Airlines have been one of the sectors hardest hit by the health crisis. The low number of flights and the uncertainty generated in recent weeks has caused significant falls in the stock market of the main companies. In this stage, Ryanair, Europe’s largest low-cost airline , has advanced the restructuring plan to face the economic recovery and has estimated a total of 600 jobs in Spain, between pilots and crew, the jobs that are at risk.
Ryanair executives have said that the collapse of air travel has left the airline some 600 “surplus” in Spain: some 266 pilots and 351 cabin crew. Speaking to the media “Bloomberg”, Darrell Hughes, director of human resources of the company, wanted to send a message of calm: “That does not mean that all those affected have to assume job losses.”
The airline has proposed other economic measures aimed at alleviating losses such as a reduction in wages new employees and flexible schedule plans. “Reducing part-time work is a solution that the company should explore with unions,” Hughes said. Ryanair plans to restart operations from July 1 with approximately 40% of its normal capacity in an attempt to save part of the summer season, although Michael O’Leary, CEO of the multinational, has predicted the difficulties to face a price war for the coming weeks.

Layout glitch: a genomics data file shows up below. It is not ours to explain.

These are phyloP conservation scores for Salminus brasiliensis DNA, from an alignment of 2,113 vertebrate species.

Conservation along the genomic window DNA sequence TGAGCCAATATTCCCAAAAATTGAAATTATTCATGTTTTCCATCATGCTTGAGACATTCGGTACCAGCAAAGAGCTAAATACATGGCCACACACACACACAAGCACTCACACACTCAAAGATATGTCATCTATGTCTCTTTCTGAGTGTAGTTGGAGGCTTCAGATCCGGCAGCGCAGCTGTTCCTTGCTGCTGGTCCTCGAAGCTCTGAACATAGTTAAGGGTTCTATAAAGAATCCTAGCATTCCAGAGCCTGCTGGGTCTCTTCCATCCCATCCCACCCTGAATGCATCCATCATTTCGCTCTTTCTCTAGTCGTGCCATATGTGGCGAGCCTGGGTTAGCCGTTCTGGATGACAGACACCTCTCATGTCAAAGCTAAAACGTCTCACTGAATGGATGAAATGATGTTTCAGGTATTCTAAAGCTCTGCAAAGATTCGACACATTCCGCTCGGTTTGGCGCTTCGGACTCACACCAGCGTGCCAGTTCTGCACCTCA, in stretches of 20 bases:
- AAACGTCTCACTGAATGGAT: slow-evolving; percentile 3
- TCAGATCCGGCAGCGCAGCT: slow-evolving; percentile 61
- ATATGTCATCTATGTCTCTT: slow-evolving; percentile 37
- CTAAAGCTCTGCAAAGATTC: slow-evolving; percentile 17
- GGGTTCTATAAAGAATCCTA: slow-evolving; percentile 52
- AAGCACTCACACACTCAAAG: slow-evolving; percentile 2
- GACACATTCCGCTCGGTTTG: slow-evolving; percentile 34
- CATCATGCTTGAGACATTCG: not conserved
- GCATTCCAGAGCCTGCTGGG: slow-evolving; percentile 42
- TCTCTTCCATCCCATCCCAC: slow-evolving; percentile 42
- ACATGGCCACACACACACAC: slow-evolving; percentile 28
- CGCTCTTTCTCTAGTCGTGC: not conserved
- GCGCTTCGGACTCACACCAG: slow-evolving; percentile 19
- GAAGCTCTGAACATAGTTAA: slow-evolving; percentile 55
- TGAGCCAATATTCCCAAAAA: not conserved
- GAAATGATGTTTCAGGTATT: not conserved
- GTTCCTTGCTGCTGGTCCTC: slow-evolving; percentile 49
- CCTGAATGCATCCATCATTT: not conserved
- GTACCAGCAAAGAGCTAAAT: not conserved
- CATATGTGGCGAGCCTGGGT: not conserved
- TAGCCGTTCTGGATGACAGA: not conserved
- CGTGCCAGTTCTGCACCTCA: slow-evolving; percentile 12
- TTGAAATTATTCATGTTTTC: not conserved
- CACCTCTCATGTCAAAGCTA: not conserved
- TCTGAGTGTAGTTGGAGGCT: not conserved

Ryanair has confirmed its intentions to cut more than 3,000 jobs globally, while applying wage cuts. It does not rule out it will take advantage of the aid approved by the United Kingdom to increase liquidity in order to face the health emergency.
Other measures taken to deal with the losses include the closure of the Vienna air base (Austria) belonging to its subsidiary Laudamotion and the dismissal of 300 workers. The workforce in Spain, one of its most important markets, has suffered an ERTE (Temporary Employment Regulation File) but the company manager has already warned that many temporary contracts will not be renewed when they end.
The works council requests to extend it until June 30. The company has given workers a period of two weeks to decide whether to appeal a ruling of the Spanish National Court issued in April ordering the reinstatement of some 200 dismissed employees in the Canary Islands. If they are readmitted, Wilson says, they will add to the airline’s excess staff.